Washington State and Spokane – Ban the Box

Posted by: Accurate Background

June 6, 2018

Washington State and the City of Spokane have joined a growing number of jurisdictions that have passed so‐called "ban‐the‐box" laws. Both laws limit when employers can inquire into and consider the criminal history of a job applicant and will go into effect in June 2018.

Washington State Bans the Box

The Basics

  • Location: Washington State
  • Legislation: HB1298
  • Type: Ban the Box
  • Effective: June 6th, 2018

Key Takeaways

  • May not exclude people with criminal records in advertisements.
  • Prohibits inquiries into an applicant's criminal record until after the employer initially determines that the applicant is otherwise qualified (as defined).
  • Penalties may be enforced up to $1,000 per violation.

Who does this effect?

The law applies to employers including public agencies, private individuals, businesses and corporations, contractors, training and apprenticeship programs, and temporary staffing, job placement, referral, and employment agencies.

What is prohibited in the law?

Employers may not:
  • Advertise employment openings in a way that excludes people with criminal records from applying;
  • Obtain information about an applicant’s criminal record until after the employer initially determines that the applicant is otherwise qualified for the position, meaning the applicant meets the basic criteria for the position as set out in the advertisement or job description without consideration of a criminal record; or
  • Implement any policy or practice that excludes individuals with a criminal record, including failure to disclose such record, from consideration prior to an initial determination that the applicant is otherwise qualified for the position.

Are there any exceptions?

The law does not apply to:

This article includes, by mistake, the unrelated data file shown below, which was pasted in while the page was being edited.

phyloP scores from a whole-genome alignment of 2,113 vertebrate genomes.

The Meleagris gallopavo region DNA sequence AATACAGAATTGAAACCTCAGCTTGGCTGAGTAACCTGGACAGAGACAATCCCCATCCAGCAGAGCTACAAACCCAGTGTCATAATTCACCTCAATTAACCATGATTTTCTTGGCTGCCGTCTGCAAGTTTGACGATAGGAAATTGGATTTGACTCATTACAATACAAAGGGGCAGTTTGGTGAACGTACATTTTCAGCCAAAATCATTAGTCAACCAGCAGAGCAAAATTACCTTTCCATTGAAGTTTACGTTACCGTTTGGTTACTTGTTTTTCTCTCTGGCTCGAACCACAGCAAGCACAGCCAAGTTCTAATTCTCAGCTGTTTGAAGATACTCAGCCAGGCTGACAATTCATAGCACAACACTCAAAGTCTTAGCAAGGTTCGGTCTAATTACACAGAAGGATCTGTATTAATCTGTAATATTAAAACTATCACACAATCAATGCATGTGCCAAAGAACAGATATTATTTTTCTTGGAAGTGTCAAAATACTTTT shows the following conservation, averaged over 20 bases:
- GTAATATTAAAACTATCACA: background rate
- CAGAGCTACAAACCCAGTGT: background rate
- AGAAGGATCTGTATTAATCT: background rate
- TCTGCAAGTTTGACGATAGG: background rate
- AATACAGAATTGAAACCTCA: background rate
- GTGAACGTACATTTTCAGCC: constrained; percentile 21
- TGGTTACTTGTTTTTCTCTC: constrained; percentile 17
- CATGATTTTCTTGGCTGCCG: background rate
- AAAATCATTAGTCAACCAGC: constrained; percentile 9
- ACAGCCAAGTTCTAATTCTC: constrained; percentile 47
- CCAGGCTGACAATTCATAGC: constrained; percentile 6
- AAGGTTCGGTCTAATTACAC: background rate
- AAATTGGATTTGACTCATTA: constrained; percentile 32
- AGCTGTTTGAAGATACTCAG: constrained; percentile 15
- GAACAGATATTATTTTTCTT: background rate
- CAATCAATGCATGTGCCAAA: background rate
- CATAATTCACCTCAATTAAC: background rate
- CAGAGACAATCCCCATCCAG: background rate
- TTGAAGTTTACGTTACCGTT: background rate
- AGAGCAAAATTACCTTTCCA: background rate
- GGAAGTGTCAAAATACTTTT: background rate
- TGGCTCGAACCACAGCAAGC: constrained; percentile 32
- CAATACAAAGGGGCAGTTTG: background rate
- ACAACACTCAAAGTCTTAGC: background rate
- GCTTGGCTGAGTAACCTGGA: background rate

• Employers hiring a person who will or may have unsupervised access to children, or a vulnerable adult or person (as defined);
  • Any employer, including a financial institution, who is expressly permitted or required under any federal or state law to inquire into, consider, or rely on information about an applicant's or employee's criminal record for employment purposes;
  • Employment by a general or limited authority Washington law enforcement agency, or a criminal justice agency (as defined); ü An employer seeking a nonemployee volunteer; or
  • Any entity required to comply with the rules or regulations of a self‐regulatory organization (as defined).

What are the repercussions for a violation of the law?

The Washington Attorney General’s office will utilize a stepped enforcement approach using education, warnings, and legal, including administrative, action. Penalties may be enforced up to $1,000 per violation.

How does the state law interact with local government laws?

The state law does not interfere with local government laws that provide additional protections for such applicants or employees in the future. Local government laws that provide lesser protections to job applicants with criminal records than the state law conflict and may not be enforced. The state law also does not discourage or prohibit employers from adopting employment policies that are more protective of employees and job applicants than the state's requirements.

The City of Spokane, WA Bans the Box

The Basics

  • Location: Spokane, WA
  • Legislation: Ordinance No. C35564
  • Type: Ban the Box
  • Effective: June 14th, 2018

Key Takeaways

    • Cannot advertise job openings in a way that excludes people with arrest or conviction records.
    • Prohibits any inquiries about an applicant’s arrest or conviction until after an interview or conditional offer of employment has been made.
    • Cannot disqualify an applicant solely because of a prior arrest/conviction record or for failure to disclose a criminal record prior to determining the applicant is qualified for the position.